Yeah, that was my original thought as well. Althought I would say that dion falls under the category of christian magic. very white and very christian.
But basically these three authors represents three different systems, and it's up to the student to read what they find most interesting.

BUT, here is my idea. Modern magick is popular, because it's easy written, easy to work with and most of the exercises can be transformed into any system the student wants to work with. (having a dream journal and a daily tarot card works if your a wicca or a chaos magician)

So we need to find a second book that is very practical, very hands on and somewhat open.

I've recommended Liber null in the past because I think it's easy and practical and gives a good starting point to most modern forms of magick. BUT, I see some people struggling with the Alphabet of Desire and such, so maybe something even easier to wrap your head around.
Beginners Book List
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viewtopic.php?f=57&t=36162

Fundamental Development
viewtopic.php?f=57&t=37025
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Re: Modern magick, Then what?

Postby Prometheus69 » Sun Jan 25, 2015 8:55 pm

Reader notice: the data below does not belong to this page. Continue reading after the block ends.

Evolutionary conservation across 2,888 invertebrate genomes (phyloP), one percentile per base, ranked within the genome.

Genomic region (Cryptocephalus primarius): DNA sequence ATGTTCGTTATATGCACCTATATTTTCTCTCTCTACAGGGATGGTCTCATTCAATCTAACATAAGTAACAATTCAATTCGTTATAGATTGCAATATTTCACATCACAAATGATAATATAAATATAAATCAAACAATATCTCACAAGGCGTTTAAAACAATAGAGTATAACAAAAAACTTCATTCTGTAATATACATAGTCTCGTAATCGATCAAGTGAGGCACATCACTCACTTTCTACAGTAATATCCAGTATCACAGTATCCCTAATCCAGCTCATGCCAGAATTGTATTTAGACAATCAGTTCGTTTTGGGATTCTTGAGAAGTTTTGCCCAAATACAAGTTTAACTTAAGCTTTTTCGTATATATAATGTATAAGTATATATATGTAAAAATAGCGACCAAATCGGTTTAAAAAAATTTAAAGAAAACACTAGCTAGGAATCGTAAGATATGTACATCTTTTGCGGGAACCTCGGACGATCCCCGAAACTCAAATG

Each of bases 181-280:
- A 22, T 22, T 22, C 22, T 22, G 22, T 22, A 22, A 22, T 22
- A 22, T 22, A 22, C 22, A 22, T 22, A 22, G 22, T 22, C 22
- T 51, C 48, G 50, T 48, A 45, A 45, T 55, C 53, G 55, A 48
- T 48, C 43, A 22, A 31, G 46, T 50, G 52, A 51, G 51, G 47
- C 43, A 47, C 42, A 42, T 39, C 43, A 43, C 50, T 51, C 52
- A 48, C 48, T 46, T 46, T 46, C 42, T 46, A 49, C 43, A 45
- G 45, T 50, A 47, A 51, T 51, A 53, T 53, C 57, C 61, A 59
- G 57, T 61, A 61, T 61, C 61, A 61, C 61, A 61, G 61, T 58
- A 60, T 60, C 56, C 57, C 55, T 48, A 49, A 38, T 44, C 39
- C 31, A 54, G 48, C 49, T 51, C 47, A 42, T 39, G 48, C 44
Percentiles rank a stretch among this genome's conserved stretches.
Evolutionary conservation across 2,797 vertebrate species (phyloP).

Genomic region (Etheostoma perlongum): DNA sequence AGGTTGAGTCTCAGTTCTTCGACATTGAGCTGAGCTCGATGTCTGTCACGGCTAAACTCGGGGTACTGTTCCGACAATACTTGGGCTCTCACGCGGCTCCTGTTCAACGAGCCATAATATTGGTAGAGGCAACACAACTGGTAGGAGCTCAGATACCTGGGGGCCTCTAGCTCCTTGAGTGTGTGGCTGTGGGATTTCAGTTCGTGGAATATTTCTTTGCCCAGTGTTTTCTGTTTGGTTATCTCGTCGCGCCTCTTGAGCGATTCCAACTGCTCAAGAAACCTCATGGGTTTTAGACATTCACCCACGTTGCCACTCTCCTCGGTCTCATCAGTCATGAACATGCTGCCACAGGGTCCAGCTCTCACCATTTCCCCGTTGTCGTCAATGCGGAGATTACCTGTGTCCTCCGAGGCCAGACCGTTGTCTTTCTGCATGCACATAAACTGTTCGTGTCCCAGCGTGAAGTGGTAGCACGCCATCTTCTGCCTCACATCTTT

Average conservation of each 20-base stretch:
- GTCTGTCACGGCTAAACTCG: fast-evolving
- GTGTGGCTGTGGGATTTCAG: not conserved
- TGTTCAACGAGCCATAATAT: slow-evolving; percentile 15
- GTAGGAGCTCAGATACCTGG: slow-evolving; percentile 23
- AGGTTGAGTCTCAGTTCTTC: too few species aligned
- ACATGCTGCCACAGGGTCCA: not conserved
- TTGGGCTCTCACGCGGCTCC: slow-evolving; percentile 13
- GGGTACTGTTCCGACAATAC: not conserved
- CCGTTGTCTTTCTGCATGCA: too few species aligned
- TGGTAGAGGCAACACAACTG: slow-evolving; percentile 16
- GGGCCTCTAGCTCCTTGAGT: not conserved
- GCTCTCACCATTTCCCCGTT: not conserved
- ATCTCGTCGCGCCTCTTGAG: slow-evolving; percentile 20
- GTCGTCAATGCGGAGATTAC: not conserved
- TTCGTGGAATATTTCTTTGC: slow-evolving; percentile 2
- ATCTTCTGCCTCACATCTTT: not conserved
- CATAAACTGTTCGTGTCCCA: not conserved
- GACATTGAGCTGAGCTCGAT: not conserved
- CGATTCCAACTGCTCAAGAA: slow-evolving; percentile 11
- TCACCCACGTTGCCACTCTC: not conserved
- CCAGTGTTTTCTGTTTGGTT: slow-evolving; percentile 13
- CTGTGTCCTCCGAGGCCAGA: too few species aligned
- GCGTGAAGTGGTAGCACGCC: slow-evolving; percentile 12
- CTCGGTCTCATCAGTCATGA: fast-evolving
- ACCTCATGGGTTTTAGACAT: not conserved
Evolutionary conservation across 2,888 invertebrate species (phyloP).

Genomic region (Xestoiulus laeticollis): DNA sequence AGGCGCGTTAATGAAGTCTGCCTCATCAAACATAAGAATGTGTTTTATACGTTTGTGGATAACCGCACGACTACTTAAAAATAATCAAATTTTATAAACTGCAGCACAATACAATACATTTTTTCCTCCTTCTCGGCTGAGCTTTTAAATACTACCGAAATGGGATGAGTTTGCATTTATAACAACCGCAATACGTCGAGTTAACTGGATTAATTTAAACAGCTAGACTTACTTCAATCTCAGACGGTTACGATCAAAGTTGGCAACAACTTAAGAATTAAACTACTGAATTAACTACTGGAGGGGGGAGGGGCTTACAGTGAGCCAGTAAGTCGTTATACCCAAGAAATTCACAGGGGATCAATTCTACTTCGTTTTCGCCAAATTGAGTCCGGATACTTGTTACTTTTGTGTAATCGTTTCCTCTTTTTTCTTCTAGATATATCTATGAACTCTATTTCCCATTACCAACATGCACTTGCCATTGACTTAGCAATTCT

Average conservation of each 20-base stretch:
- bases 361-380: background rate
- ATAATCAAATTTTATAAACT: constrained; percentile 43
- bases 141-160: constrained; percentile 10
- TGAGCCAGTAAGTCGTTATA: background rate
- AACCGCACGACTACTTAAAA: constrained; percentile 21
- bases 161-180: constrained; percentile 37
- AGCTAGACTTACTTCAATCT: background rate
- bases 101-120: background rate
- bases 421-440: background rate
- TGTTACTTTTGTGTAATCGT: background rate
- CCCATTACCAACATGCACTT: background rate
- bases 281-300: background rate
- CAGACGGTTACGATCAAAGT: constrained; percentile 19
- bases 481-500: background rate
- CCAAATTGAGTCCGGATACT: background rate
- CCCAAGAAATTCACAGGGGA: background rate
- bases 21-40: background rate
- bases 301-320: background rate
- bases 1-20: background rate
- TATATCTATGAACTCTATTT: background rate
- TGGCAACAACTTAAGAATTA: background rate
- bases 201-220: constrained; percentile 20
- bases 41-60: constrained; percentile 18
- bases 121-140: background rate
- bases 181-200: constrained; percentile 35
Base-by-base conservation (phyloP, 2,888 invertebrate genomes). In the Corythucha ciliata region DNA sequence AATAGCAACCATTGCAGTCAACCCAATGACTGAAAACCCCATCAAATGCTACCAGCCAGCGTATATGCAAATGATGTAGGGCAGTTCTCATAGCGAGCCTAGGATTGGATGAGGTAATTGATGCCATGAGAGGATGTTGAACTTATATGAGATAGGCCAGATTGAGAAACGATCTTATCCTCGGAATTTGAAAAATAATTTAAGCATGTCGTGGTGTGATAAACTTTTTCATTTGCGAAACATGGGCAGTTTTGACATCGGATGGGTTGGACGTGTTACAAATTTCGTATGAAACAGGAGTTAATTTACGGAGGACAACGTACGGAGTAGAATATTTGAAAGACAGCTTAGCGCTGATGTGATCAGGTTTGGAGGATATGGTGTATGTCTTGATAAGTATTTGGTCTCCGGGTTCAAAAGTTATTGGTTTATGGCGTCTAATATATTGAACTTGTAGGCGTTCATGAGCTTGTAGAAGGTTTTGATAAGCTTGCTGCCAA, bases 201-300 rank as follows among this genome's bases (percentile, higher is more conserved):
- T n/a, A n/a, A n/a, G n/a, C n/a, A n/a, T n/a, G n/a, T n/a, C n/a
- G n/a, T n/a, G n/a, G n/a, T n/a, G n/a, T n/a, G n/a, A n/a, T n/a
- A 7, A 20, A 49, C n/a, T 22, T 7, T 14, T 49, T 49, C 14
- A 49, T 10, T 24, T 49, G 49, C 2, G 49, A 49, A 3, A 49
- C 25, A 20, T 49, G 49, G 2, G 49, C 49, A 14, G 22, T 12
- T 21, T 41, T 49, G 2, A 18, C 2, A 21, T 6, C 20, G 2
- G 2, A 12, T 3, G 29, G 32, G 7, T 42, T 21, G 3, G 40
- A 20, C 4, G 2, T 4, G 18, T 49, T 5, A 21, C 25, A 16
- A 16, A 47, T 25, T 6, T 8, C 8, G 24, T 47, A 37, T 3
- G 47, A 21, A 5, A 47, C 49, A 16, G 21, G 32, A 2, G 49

There are many different workbook style of books out there on magick, if you are strictly going for ritual magick there is the modern Angelic Grimiore, ritual magick workbook, ect, there are many options out there and if any of them seem to just "re-hash" what you already learned then great, fundamentals are important.
(Although I do agree with the above posts, I am just stating that if you like the workability of Donald kraits book there are many workbooks that are detailed and help you along)
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Re: Modern magick, Then what?

Postby Frater Chiasmus » Tue Aug 09, 2016 7:18 am

William Gray. He expands on known knowledge of Kraig and then takes steps further. He can be wordy, but well worth it.

I suggest him because he is like the middle man between basic knowledge and Spare/Chumbley.
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Re: Modern magick, Then what?

Postby CorpusSyntheticum » Sat Sep 03, 2016 3:04 am